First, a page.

Archive for the ‘Artist Profiles’ Category

For the second in the series of podcasts on favorite ’80s finds, I decided to focus on overlooked ’80s UK synthpop. Synthpop is one of my favorite genres of music and, needless to say, there was an abundance of great music from this region. I narrowed the playlist down to 13 songs, which was no easy task, so may just have to do a part 2 on this category. As always, I provide a bit of information on the bands/artists, when available. Below is the track list and you can listen to the podcast here. Hope you enjoy!

  • I Start Counting “Letters to a Friend” (1984)
  • Illustration “Danceable” (1980)
  • Henry Badowski “My Face” (1980)
  • Eternal Triangle “Nothing But a Friend” (1984)
  • Pictures Like This “A Night’s Vendetta” (1983)
  • VHF “No Surprise” (1982)
  • Disciples of Spess “Another New Iceland” (1987)
  • Ice The Falling Rain “Lifes Illusion” (1983)
  • White Door “Windows” (1983)
  • Almost Alone “Blue City” (1983)
  • Secession “Touch Part 1” (1984
  • Leisure Process “Love Cascade” (1982)
  • Vision “Lucifer’s Friend” (1982)

After spending so much time digging up unearthed ’80s gems, I’ve decided to do a series of podcasts highlighting some of my favorite finds. I’ve always been a bit intimidated by the technical side of podcasts. Fortunately, I’m lucky enough to have a technically-skilled friend who did the recording and editing. The first episode is mainly devoted to obscure indie pop, but you may hear a classic or two. I also provide a bit of information on the bands/artists, when available. You can listen to the podcast here. Hope you enjoy the selections!

Following is the track listing:

  1. “A Hundred Words” by The Beloved (1986)
  2. “Forms of Edge” by 33 Tears (1989)
  3. “Say Goodbye” by Weeping Messerschmitts (1986)
  4. “The Invisible State” by Bill Pritchard (1989)
  5. “Heart Happy” by A House (1987)
  6. “Talk About the Past” by The Wake (1984)
  7. “Melt Like Ice” by The Wild Flowers (1983)
  8. “Innocense” by Conspiracy of Silence (1987)
  9. “You Should All Be Murdered” by Another Sunny Day (1989)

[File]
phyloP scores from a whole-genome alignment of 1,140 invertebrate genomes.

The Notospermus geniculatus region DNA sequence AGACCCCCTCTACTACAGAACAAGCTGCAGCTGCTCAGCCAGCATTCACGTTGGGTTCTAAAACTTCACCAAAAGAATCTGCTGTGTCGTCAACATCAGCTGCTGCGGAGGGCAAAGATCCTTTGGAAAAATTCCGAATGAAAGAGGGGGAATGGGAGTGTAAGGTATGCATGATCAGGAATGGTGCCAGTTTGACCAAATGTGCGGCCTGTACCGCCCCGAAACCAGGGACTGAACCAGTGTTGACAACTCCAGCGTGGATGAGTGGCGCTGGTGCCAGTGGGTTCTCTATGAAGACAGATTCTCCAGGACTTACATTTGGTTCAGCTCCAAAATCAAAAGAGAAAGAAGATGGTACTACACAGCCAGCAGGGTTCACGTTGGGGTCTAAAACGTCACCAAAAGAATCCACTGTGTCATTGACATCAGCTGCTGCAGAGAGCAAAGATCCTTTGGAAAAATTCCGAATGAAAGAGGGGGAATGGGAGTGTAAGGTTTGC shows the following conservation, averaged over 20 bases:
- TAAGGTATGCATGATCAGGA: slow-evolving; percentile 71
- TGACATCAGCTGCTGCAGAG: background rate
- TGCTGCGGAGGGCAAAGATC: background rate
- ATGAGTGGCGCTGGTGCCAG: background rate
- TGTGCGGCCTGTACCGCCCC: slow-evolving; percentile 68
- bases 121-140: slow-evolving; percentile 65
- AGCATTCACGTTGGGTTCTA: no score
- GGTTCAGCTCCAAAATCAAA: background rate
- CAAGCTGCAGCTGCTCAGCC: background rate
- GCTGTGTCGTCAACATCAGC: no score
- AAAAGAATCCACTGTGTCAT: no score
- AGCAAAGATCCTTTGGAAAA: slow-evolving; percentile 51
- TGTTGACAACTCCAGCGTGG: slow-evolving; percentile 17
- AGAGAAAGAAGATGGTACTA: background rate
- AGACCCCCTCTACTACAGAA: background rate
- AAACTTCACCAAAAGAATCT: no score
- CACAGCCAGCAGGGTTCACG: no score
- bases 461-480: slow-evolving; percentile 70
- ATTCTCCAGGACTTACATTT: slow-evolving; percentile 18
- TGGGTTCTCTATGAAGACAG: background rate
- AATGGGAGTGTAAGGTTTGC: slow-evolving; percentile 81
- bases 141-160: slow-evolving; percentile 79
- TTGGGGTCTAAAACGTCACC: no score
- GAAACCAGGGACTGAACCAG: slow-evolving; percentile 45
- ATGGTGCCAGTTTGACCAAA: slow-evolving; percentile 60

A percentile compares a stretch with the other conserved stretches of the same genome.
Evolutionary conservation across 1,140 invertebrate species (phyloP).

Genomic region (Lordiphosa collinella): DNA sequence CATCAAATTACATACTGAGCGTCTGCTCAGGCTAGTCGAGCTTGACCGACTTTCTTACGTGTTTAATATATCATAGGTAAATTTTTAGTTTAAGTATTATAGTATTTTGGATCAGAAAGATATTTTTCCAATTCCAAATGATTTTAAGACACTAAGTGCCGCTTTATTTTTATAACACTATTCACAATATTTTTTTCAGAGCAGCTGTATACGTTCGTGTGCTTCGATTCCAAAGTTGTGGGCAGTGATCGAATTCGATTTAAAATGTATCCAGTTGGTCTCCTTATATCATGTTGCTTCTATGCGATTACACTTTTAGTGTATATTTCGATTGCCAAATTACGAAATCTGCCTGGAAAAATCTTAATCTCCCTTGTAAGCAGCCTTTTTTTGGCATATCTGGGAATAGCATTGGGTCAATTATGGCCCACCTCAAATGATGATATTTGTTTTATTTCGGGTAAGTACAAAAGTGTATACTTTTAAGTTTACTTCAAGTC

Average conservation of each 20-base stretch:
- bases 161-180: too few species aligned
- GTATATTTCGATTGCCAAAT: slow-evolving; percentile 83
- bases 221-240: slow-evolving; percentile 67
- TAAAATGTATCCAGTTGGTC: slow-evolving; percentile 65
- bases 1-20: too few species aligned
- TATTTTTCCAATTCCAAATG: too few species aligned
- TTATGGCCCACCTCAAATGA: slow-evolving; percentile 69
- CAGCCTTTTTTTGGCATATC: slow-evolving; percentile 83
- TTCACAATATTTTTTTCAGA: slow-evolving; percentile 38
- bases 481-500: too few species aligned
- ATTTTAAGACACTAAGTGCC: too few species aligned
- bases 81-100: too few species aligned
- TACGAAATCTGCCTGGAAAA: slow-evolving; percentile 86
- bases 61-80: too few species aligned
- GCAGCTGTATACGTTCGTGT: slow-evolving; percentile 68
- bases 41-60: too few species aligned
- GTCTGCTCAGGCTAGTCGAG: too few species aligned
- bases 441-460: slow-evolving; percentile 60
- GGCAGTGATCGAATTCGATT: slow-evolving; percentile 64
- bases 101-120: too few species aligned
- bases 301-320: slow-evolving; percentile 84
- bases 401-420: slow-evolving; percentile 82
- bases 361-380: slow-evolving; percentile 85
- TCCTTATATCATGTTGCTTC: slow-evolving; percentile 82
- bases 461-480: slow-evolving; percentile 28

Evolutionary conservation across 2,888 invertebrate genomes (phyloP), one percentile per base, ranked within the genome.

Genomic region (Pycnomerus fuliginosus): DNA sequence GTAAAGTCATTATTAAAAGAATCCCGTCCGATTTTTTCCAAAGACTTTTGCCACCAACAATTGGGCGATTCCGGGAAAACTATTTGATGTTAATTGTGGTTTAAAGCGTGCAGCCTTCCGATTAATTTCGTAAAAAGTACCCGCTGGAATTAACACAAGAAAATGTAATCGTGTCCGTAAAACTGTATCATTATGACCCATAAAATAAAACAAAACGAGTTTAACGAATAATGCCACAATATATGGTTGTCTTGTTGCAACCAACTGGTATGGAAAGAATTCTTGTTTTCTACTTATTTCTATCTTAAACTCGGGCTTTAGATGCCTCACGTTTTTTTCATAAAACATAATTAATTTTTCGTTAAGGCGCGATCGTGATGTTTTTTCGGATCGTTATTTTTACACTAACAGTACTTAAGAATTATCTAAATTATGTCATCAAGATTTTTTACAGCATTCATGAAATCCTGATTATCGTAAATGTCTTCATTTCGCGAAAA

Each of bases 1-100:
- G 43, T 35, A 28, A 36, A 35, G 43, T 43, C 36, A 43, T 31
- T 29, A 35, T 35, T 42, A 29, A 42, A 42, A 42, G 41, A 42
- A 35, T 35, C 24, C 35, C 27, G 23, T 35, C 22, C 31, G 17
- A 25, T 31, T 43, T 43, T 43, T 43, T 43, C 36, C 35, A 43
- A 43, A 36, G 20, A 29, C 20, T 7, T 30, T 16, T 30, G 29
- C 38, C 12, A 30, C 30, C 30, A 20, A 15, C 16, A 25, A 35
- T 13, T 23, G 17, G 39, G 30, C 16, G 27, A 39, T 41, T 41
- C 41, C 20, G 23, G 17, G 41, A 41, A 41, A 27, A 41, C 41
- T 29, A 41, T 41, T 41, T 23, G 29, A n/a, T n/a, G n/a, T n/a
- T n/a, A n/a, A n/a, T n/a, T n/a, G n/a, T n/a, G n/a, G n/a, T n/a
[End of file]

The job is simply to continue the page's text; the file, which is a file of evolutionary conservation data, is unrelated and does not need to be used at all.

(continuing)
10. “Cincinnati” by HolidayMakers (1988)
  11. “Between Something and Nothing” by The Ocean Blue (1989)

With her quirky style and unusual vocals, Lene Lovich was one of the most unforgettable artists of the early eighties. My first glimpse of Lovich was in the video “Lucky Number.” Although it was released in 1978, it received pretty good airplay on MTV in the early eighties. The song’s combination of punk and new wave sound fit in well with the time period. The video featured Lovich in her signature braids looking very much like a Goth flamenco dancer. I had never heard such odd vocals and seen such an eccentric performance before (I had yet to encounter Nina Hagen). Taking a look back at Lovich’s career, you realize how much she influenced artists like Cyndi Lauper, Bjork, and Gwen Stefani, among many others, and it’s evident she didn’t get the recognition she deserved.

Due to her English accent, I mistakenly thought Lovich was British but she was actually born in Detroit, Michigan (her mother and siblings moved to England when Lovich was 13). She also had a very unconventional background, which most likely contributed to her theatrical stage persona. She attended several art schools, was a cabaret and go-go dancer, played sax in a funk band, wrote songs for disco artist Cerrone, was a member of a West Indian soul band, dubbed screams for European horror films, and worked in fringe theater groups. After brief stints with other bands, Lovich and partner Les Chappell signed with Stiff Records in 1978 and released the album “Stateless,” which includes the single “Lucky Number.” The song was a hit, reaching #3 on the UK charts.

Lovich went on to record two more albums and one EP with Stiff records before breaking with the company after the release of 1982’s No Man’s Land. There were rumors that Lovich, under pressure from the record company, refused to tone down her look and act for the bosses at MTV so they broke ties. She didn’t release another album until 1989, and took a long leave and returned in 2005 with another album. Lovich continued to make guest appearances on stage with other artists and in 2012 formed the Lene Lovich Band and toured throughout 2013. That same year, she started her own record label, Flex Music, which allowed her to gain control of the back catalogue of her music. She is now in the process of getting ready for a European tour with talks of a new album and an American tour.

New Toy” is off the EP of the same name released in 1981. It was written by Thomas Dolby, who also plays keyboards and appears in the video. It was a hit in the US dance clubs and peaked at #53 on the UK singles charts.

 

The video for “It’s You, Only You (Mein Schmerz),” has Lovich dressed up as a Spanish bride and a Zorro-like character. The song was the first single released from the album No Man’s Land, and had minor success on the US dance charts.